Sampling the Wines of Quebec

   541  
I was surprised to learn that the world’s second French city, after Paris, is Montreal. With the Canadian dollar at a 25% discount to the American dollar, it was clearly time to visit our friendly northern neighbor. And having been delighted by the wines of Ontario, it seemed logical to follow up with a tasting of the wines of Quebec. Montreal was a delight, and not only because it was reasonably priced. The Vieux Port area was France, with its superior restaurants and historic charm. At the Place Jacques Cartier, a well-planned provincial store displayed and sold the art works of native Canadians. On the advice of a knowledgeable friend, we dined at Chez Queux in Old Montreal, 158 rue St. Paul (tel: 514-866-5194), and recommend it highly for excellent food, perfectly served, with Chopin played by a professor of piano music to soothe the spirit. We stayed at the Hotel du Fort, 1390 rue du Fort, which was most reasonable and convenient, with stunning Continental breakfasts. And I didn’t miss the televised baseball playoffs, greatly enjoying hearing the first Red Sox-Yankees playoff game in French! Our tastings were well arranged by Danielle Chabot of the provincial monopoly, the Societe des Alcools du Quebec, which has started to promote Quebec products. Our host was Director Maxime Desjardins of the Marche Atwater SAQ retail store at the western edge of the city not far from our hotel. It’s fun to linger in this market. The fresh produce, fruits, vegetables and cheeses are displayed with care—almost, one would say, with artistry. Mr. Desjardins also showed us the many local products on sale at their separate retail outlet at the Atwater Market, Gout du Terroir (Local Products), which carries all the products that we sampled. We later enjoyed swapping wine lore at the SAQ Signature outlet at 677 rue Sainte Catherine Ouest with Stephane Renaud, Wine Consultant. That would be your destination for a fine selection of rather pricey prestige wines, including rare magnums of Bordeaux. The problem with wine cultivation in Quebec is of course the climate. It’s not too far north, but the winters are severe. Over the years, attempts to grow the classic French grapes, such as chardonnay, merlot, and cabernet sauvignon, have not worked out. And so other grapes, including cayuga (native to the region) and seyval blanc, have been grown with success. (They do not as yet appear to have produced first calibre white wines. But why not do what has been done with such success in Cognac and the Armagnac regions of France, and distill the products of these rather ordinary grapes? It might be well worth a try.) And then–a touch of inspiration. Why not cultivate the fruits that grow well here, as a base for drinks? From Rougemont, near Montreal, we began with a light rosé cider produced by Cidrerie Jodoin. Made from rather unusual red-fleshed Geneva apples, it was refreshing, with about half the alcohol content of most wines. It would be nice with hors d’oeuvres. I would also recommend it with crêpes for luncheon. Next came a Le St Laurent from Cap St. John near Quebec City, a much stronger cidre fort or hard cider, dry and substantial. I was surprised by Le Blanc de Brome, from La Brome in the Eastern Townships, a hard cider that was actually more winey than cidery in taste. It might go well with poultry or some fish dishes. Rendez-Vous, from Beauharnois near Montreal, was stunning. This recent product, just $10 Canadian, is a honey wine, and would be just perfect with baklava. It’s made from fermented honey (clover or blueberry, the main Quebec honey, we were informed), pollen and water. Surprisingly, it’s not overly sweet. You could easily also use it to make cooking glazes. It’s a fine product, and we bought some to take home. I rather liked La Closerie, a new product from the Vignobles Morou at Napierville. This medium sweet white wine, a blend of cayuga and seyval blanc grapes, reminded me of French Vouvray wines. We sampled the 2001 vintage. Dietrich Jooss, from Iberville near the Vermont border, uses an elongated bottle like those of the winemaker’s native Alsace for his white wine. Mr. Jooss was one of the first Quebec winemakers. This wine, aged in wooden casks, was richer than the previous one, and would accompany somewhat fuller dishes. We sampled the 2002, which retails for a bargain $17 Canadian. The Vent D’Ouest from the Domaine du Ridge at the Vignoble Saint-Armand, also near the border, is a rather full-bodied dry wine, not unlike a well-made dry Graves. We sampled the 2000, thought to be a good vintage here. We would serve it with swordfish, or perhaps a tuna filet. The Vendange de Glace (“Ice Vintage”) from Dietrich Jooss was next, and at $64 Canadian, the priciest wine we sampled. This “Selection Imperiale” was more acid, not as sweet as comparable Ontario wines. A little goes a long way. This may be one to watch for the future. Then came the most memorable wines. I heartily recommend an unusual product, the Iced Cider, Cidre de Glace Frimas. This was called “la Face Cachee de la Pomme” (in France might they have said le Visage)? It is made from frozen apples, and it was delicious. The story is told that a producer’s apple crop froze one year, and so he made eiswein from the resulting frozen apples! It has a fine, inviting color, and would go beautifully with, say, crème brûlée or foie gras. Some twenty producers are now making this product. The Frimas was well and fairly priced at $45 Canadian. I asked whether this is something that Normandy might now emulate, the mother country learning from the new! That seems unlikely, was the reply, for different apples are grown in Normandy (“the wrong ones”), and it doesn’t get cold enough there. Two more products were served. An aperitif wine, La Marquise de l’Orpailleur, is a white wine made from seyval blanc grapes, fortified with alcohol and, in the traditional French manner, macerated with fruits and spices. It was fruity, but not too sweet, and would go well with nuts. It had a real gout de France and a fine unctuous quality. Serve it to your French friends as a surprise from the new world, whenever the French would serve porto. (Later, at the Gouts du Terroir outlet, a sweet fruit wine from the Ile d’Orleans, Le Framboisier, was served. At 20% alcohol,…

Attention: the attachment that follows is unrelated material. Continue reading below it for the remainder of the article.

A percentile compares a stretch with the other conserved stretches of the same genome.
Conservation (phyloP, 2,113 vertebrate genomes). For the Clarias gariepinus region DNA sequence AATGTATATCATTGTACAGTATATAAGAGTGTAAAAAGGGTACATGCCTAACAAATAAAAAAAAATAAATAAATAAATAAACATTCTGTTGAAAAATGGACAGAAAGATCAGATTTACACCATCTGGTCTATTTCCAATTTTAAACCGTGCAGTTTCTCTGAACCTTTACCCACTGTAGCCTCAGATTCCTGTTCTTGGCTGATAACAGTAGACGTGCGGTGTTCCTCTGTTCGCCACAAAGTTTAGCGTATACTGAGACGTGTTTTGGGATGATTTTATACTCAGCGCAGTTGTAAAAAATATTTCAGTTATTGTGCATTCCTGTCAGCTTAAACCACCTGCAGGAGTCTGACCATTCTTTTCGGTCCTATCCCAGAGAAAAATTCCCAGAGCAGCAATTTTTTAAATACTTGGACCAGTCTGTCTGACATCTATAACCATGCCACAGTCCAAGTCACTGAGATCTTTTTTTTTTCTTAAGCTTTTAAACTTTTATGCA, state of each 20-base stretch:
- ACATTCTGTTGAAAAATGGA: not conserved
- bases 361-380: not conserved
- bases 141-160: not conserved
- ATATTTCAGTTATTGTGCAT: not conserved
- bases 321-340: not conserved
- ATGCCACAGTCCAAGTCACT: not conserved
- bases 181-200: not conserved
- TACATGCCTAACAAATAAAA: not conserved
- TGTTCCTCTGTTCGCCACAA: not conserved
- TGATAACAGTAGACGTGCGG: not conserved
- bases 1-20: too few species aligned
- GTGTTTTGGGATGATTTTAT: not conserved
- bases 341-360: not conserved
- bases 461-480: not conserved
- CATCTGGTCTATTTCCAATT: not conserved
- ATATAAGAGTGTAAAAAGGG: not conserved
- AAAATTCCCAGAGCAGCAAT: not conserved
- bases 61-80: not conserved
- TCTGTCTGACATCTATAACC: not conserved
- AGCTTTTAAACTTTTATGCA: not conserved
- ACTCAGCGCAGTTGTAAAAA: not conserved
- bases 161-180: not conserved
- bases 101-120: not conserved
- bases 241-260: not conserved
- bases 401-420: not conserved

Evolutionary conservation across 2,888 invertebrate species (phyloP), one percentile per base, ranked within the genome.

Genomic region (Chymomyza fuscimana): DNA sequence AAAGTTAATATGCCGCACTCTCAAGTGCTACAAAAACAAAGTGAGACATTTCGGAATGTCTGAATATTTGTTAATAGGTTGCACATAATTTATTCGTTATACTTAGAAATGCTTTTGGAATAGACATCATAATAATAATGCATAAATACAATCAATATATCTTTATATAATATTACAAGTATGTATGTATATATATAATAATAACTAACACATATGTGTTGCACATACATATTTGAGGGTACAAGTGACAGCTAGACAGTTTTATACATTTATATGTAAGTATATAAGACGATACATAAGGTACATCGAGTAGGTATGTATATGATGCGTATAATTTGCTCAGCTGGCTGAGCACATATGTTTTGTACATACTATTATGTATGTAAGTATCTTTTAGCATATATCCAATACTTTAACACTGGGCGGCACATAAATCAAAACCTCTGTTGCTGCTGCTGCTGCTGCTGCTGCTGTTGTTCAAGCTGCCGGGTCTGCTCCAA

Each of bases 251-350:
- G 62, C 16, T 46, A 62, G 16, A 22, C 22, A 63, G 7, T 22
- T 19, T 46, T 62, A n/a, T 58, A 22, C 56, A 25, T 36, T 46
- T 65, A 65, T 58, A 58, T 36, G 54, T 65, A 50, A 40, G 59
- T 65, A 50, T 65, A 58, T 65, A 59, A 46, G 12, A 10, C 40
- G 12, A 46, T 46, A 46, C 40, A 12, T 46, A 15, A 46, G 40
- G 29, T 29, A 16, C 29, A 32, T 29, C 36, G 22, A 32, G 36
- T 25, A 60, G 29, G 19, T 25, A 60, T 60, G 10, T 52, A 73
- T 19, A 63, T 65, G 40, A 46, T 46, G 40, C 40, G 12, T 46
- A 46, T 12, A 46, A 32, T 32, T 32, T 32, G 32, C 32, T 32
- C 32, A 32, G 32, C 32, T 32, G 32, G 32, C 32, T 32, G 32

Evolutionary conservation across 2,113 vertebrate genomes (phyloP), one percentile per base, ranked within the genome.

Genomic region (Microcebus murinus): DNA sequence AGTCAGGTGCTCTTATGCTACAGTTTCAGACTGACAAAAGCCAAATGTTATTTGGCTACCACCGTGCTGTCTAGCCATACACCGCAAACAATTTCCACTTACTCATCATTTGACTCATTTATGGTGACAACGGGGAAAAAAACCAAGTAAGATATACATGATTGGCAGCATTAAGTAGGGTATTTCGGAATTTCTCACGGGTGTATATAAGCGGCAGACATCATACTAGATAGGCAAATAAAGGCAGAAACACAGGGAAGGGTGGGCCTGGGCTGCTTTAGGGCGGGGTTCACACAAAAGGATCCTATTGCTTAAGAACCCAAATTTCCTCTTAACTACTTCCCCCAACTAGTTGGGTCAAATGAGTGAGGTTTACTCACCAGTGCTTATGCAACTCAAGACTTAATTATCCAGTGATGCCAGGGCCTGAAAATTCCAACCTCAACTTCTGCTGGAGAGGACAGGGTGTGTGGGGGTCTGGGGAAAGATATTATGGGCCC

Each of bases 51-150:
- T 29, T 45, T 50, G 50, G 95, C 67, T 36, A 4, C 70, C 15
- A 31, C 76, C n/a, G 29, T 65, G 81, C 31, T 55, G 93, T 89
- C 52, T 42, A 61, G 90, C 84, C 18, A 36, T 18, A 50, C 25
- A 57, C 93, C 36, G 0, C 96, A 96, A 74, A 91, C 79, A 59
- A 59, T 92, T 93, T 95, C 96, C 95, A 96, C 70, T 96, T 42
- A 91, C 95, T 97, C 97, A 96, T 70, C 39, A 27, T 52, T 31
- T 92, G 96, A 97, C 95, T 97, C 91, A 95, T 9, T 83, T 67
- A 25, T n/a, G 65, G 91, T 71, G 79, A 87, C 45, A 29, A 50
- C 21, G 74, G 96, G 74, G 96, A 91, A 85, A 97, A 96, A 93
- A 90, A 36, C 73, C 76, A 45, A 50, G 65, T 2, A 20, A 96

• SUBSCRIBE
  • ALREADY SUBSCRIBED?
Previous Article Summer Festivals
Next Article Why I Love French Pharmacies